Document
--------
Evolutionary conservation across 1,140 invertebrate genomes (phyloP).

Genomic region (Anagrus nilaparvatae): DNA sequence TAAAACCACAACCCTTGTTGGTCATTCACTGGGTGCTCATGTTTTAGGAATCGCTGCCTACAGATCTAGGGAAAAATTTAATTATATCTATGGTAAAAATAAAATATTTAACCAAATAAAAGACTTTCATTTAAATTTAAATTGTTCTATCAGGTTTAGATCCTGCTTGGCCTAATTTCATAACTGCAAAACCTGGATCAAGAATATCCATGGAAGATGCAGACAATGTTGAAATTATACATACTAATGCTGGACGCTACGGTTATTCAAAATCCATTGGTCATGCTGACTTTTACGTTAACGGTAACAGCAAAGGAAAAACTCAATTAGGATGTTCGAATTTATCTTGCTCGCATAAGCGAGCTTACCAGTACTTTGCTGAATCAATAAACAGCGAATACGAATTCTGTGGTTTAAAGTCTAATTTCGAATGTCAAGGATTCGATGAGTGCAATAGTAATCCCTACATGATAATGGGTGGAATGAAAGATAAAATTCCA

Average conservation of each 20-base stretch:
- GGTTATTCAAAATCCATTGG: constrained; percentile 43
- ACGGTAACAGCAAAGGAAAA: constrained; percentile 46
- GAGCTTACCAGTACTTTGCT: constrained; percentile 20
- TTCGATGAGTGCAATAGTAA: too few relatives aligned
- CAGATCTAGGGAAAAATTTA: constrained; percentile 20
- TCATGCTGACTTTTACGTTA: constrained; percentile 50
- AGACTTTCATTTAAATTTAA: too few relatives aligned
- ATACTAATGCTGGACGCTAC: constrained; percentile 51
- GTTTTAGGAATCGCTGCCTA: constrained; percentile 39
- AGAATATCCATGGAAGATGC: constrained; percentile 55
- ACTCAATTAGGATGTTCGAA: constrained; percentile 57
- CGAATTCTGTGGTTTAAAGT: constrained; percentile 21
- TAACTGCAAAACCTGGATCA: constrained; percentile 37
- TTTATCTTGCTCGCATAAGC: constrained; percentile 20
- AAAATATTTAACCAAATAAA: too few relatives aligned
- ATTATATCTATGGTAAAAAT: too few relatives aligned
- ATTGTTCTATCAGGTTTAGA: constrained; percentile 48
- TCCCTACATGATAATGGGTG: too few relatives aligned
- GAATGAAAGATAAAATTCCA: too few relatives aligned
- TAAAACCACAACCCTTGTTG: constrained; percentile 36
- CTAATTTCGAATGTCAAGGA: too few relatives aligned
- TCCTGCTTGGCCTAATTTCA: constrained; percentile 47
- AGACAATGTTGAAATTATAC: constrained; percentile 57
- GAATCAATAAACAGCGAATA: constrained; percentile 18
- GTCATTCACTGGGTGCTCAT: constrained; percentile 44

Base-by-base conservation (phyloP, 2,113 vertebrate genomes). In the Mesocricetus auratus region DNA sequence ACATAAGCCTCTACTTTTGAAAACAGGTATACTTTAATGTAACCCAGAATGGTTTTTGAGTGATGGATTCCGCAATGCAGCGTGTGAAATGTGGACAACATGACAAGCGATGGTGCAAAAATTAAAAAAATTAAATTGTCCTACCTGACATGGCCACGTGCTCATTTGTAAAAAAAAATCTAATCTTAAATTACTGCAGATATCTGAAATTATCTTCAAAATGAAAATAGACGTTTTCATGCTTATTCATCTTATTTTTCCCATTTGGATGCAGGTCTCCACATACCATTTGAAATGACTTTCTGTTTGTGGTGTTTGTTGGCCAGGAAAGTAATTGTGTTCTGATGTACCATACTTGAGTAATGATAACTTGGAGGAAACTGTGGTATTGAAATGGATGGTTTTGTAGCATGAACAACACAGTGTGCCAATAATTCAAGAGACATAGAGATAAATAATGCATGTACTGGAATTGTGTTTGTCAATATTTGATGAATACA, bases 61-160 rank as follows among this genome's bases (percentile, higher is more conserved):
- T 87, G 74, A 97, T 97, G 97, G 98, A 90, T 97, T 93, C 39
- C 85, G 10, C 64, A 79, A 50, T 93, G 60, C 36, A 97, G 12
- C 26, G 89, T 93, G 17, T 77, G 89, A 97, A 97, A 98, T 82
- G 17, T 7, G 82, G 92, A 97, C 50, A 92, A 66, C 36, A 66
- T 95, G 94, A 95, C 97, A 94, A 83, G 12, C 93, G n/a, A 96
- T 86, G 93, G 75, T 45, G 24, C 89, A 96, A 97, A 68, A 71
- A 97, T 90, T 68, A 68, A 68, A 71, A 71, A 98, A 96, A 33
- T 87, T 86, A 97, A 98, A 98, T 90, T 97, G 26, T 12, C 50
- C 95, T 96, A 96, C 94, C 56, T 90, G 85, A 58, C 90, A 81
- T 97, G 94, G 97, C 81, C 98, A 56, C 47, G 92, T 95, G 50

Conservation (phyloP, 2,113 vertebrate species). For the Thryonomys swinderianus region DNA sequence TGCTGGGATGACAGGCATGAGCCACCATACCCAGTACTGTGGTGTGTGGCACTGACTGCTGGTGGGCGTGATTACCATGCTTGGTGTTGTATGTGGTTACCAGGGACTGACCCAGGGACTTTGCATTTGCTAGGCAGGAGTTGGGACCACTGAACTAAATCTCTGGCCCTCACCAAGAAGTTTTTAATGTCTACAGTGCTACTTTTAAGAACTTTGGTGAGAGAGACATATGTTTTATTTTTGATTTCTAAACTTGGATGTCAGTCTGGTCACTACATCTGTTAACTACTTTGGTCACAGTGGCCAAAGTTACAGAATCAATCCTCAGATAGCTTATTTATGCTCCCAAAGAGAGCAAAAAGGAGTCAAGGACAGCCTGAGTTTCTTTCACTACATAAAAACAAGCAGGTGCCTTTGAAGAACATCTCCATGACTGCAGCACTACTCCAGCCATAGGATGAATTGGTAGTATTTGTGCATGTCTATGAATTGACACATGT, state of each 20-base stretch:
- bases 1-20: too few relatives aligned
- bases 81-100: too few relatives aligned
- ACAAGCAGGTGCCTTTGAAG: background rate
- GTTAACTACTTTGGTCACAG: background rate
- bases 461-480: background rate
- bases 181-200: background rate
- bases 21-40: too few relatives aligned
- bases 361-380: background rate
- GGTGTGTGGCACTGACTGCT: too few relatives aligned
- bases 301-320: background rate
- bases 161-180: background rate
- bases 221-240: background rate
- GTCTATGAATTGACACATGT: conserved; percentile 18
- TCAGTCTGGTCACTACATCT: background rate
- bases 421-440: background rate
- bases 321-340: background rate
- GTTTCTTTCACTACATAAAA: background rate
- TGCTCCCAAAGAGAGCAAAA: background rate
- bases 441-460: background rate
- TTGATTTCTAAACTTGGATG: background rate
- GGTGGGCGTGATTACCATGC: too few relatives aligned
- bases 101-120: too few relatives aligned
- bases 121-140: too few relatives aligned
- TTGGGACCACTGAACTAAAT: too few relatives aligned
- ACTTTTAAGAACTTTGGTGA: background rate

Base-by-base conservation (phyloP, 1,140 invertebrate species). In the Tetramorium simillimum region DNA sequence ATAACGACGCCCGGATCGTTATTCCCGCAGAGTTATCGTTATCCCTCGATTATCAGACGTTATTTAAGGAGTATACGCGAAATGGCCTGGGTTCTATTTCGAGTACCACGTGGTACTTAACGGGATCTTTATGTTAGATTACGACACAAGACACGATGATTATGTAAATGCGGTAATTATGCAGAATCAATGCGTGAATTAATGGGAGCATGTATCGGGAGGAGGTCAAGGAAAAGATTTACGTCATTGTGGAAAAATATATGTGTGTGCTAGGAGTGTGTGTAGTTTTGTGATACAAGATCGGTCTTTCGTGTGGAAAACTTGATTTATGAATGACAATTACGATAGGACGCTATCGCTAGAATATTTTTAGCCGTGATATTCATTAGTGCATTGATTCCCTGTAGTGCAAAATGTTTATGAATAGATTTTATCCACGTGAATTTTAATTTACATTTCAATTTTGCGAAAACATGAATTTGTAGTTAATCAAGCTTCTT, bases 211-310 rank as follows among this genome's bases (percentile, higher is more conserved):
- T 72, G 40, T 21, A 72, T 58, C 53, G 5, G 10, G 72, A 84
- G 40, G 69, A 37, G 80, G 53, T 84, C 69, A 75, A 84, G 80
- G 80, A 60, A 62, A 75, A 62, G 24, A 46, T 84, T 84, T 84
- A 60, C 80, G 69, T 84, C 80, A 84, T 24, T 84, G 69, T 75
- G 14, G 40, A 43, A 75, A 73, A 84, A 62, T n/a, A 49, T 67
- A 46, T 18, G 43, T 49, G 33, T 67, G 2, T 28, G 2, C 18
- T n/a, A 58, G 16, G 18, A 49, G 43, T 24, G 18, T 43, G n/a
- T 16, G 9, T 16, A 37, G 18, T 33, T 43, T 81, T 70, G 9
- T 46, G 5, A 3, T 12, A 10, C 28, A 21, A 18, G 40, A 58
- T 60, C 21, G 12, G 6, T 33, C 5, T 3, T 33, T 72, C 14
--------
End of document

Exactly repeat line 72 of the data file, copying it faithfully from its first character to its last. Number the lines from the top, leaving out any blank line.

- A 46, T 18, G 43, T 49, G 33, T 67, G 2, T 28, G 2, C 18